On the same day in April, the governors of both California and New York approved minimum wage hikes. Once they've fully kicked in, both states' rates will be more than double the current national level.
By the end of 2022, all California businesses with 26 or more employees will be required to pay their workers an hourly rate of at least $15. The first bump goes into effect on January 1, pushing the state minimum to $10.50. Several Golden State cities and municipalities had already set a wage floor at $15, including Los Angeles and San Francisco.
There's an asterisk in the new law, however—one that reveals more than its authors may have intended. The governor has the authority to delay implementation of the higher wage in the event of an economic downturn, an outcome that seems increasingly likely in a state already plagued by the perception that it is unfriendly to business. In his remarks about the law, Democratic Gov. Jerry Brown acknowledged that there might be some flaws in the plan, saying that "economically, minimum wages may not make sense. But morally, socially, and politically they make every sense."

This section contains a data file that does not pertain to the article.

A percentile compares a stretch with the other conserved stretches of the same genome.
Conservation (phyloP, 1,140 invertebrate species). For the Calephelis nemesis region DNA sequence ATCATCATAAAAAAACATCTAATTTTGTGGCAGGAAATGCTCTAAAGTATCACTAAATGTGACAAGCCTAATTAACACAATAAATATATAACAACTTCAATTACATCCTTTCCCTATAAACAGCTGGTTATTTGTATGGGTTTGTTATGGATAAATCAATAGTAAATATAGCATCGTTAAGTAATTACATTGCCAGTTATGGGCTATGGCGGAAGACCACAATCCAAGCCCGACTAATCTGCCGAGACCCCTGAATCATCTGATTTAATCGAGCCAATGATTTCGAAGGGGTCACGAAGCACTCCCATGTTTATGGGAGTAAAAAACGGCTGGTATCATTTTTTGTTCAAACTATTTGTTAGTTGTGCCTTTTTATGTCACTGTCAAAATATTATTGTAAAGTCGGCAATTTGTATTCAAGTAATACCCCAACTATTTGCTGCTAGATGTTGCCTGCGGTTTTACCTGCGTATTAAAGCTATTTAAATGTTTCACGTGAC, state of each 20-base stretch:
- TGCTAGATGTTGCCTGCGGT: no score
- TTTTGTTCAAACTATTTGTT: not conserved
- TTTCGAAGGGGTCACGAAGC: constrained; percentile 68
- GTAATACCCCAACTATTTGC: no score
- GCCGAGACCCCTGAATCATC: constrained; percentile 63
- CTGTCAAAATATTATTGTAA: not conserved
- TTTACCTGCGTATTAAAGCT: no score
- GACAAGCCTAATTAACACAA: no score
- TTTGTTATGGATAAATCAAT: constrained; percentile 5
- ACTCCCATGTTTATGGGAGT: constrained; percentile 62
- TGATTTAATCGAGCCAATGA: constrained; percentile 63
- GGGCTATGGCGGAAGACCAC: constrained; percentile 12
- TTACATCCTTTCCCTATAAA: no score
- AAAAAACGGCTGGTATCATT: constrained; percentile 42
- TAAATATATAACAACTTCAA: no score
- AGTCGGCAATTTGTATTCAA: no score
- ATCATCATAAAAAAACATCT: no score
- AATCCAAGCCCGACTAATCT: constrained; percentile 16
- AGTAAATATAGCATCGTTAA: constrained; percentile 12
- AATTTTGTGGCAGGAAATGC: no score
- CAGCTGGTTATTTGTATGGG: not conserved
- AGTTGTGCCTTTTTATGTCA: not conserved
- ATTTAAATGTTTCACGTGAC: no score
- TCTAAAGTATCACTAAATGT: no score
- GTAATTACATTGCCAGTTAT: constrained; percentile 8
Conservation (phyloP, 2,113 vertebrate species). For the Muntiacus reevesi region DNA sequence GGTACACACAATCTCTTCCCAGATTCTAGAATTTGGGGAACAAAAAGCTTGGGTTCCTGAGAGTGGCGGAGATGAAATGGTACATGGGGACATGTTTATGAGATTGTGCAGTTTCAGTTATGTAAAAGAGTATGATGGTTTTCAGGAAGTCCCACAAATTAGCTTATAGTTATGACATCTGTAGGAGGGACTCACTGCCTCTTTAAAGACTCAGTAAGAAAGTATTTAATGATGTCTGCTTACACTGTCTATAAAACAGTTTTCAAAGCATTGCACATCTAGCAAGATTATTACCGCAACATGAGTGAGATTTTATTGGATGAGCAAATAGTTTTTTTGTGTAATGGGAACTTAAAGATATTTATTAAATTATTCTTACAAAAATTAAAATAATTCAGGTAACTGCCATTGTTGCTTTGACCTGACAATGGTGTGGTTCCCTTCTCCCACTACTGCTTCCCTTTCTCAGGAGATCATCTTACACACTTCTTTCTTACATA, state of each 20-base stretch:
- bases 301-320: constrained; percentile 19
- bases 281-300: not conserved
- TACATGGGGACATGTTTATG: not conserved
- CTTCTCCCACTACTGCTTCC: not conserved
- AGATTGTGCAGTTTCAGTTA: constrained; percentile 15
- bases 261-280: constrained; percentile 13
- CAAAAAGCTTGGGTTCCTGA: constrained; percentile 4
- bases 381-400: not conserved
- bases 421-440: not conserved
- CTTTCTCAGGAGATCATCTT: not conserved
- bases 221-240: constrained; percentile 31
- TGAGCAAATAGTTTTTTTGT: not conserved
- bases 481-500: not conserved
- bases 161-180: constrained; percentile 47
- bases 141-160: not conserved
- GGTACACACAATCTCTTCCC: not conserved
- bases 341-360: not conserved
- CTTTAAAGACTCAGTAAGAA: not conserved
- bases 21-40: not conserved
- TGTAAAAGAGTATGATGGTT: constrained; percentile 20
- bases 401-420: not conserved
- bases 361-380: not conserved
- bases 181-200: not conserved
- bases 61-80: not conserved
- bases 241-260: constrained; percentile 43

Wages will rise more quickly in New York City, where the bottom rate will be $11 by the end of 2016 for firms that employ at least 11 people, with a target of $15 per hour by the end of 2018. The wage floor will increase more slowly in the rest of the state.
Several other states, including Missouri and Oregon, have similar plans under consideration.
CORRECTION: The item initially stated that California suffered from unusually high unemployment. It does not.